Petite Sirah is the dark knight of California red winemaking. Neither as regal as Cabernet Sauvignon or Pinot Noir, nor as middle-class as Zinfandel, Petite Sirah is the everyman warrior that is slowly crossing class lines and moving up.
Perhaps it is the tenacity of this grape variety as a survivor that attracts so many wine fans. Petite Sirah was once a common grape in the field blends that dominated Northern California viticulture at the turn of the 20th century, though it fell victim to upstarts like Cabernet Sauvignon and the showy Zinfandel. Petite Sirah was struggling then, often serving in the ignoble capacity offering blending support for Zinfandel. Acreage of Petite began to drop, and it wasn't until the 1990s that the variety began to make a comeback, even though at that time it faced a new struggle for attention with the more fashionable Syrah.
Then there was the identity question. 'PS I Love You,' (PSILY) the industry advocacy organization, has outlined the journey of Petite Sirah from France to California. In 1880, Francois Durif, a French nurseryman, grew a new variety from seed material of an old French variety called Peloursin and named the new grape Durif. And the story gets more curious. Although Durif didn't know it at the time, the pollen source was Syrah, so the parentage of Peloursin and Syrah produced a grape known as Durif which in some parts of France was also called Petite Sirah. Confused?
In 1884, Durif was transplanted from France to California, and the name Petite Sirah went along. During the following decade, phylloxera destroyed virtually all of the true Syrah planted in California, but Petite Sirah survived. Then, in the 1970s, Petite Sirah got another identity check when two French grape scientists identified Petite Sirah in California as Durif. But it was DNA testing in 1996 that determined that Petite Sirah and Durif are synonymous, and that Durif is the offspring of cross pollination between Peloursin and Syrah.
As abstract and obscure as that little bit of trivia may be to the wine consumer, grape growers and winemakers found a firm foundation in this finding on which to launch a new push to elevate Petite Sirah to the ranks of a top red wine.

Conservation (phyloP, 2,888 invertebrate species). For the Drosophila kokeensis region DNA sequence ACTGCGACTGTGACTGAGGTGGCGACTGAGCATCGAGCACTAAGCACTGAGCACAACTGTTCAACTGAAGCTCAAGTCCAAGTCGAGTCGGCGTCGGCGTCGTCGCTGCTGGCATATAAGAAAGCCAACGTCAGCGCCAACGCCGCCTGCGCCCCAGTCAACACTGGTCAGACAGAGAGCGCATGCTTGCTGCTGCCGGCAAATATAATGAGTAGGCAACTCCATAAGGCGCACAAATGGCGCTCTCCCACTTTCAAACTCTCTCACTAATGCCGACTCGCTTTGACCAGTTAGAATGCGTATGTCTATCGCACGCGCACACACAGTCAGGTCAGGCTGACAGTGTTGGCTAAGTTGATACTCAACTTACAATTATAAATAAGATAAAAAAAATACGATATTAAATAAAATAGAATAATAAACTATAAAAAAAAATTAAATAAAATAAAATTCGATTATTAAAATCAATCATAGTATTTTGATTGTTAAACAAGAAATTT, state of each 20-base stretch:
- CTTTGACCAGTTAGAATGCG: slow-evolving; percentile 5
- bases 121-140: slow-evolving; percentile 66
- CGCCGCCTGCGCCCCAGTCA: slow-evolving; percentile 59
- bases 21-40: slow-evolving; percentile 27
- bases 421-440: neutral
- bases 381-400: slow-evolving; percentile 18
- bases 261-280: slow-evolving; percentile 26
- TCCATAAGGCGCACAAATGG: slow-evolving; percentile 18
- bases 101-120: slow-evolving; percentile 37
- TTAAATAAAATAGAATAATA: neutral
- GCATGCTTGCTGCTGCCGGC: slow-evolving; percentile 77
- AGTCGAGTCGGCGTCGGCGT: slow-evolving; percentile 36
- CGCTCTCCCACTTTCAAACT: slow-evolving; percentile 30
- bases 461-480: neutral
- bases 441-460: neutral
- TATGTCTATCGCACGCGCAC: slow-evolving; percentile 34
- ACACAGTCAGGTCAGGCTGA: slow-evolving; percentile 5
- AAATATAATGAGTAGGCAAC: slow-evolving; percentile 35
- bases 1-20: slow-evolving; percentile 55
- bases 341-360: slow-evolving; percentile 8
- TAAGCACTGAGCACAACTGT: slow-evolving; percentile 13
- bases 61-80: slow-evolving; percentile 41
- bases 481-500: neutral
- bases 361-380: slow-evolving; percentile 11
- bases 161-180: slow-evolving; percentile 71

For this piece on Petite Sirah, I tasted 10 Petites (or 'Pets') from various parts of California, and you can find my comments on the WRO Wine Reviews page. Remembering the heavy, inky, rustic Petite Sirahs of years past, I was hoping to taste wines with more finesse and less aggression--but maybe that's not what Petite Sirah is all about.
One thing I noticed about the Petite Sirah bottles in my tasting was the bottles themselves, which were conspicuously hefty. Bottle weight is something that I usually don't pay much attention to, though it was quite notable in this tasting. Two of the bottles were noticeably heavier than the others, so I weighed all ten bottles empty and discovered the heaviest topped out at 42 ounces, another weighed in at 32 ounces, while the average weight was 22 ounces and the lightest, 16 ounces. Why the big deal about bottle weight? It's about protecting the environment, a responsibility that some wineries seem to be avoiding when it comes to packaging their wine. Twice as much glass, twice the weight, more expensive to transport--all that and more adds up to a bigger negative impact on the environment. Maybe if the wineries in the 'Heavy Bottle Brigade' worried more about the quality of the wine and less about the package, we'd all be better off.
A curious thing about Petite Sirah is that the berries are small but the wine they produce is big and burly. Petite Sirah can be summed up in one word: Concentration; concentration of color, textures, flavors, and by all means tannins. The flavor profile of Petite Sirah is centered on berries--blackberries, blueberries and sometimes black cherries. It has very good structure, supported by a strong firm tannin backbone, good acidity, and layers of ripe, sometimes jammy fruit and the occasional hint of anise. Petite Sirah is a red wine that will stand up to the heartiest meal you can put on the table, and yet it is easy to drink and not at all pretentious.
In his excellent book, Wine Atlas of California, Australia's veteran wine writer and winemaker James Halliday offered an interesting view on Petite Sirah, which might not be too far from the struggles Australian winemakers experienced when trying to bring Shiraz (Syrah) under control. 'If given even half a chance, it (Petite Sirah) will produce a dark colored, massive, tough, long-lived wine, requiring a supremely sensitive touch by the maker to invest the wine with enough fruit to provide balance.'
In the year 2000, Petite Sirah acreage totaled just under 4,000 acres in California, but by 2006 it had jumped more than 2,000 acres to top out at 6,093, though the total is still less than the 7,500 acres of Petite Sirah that were planted in California in the 1930s. These numbers and everything you ever wanted to know about Petite Sirah, including a list of member wineries, is available through the PSILY website, www.psiloveyou.org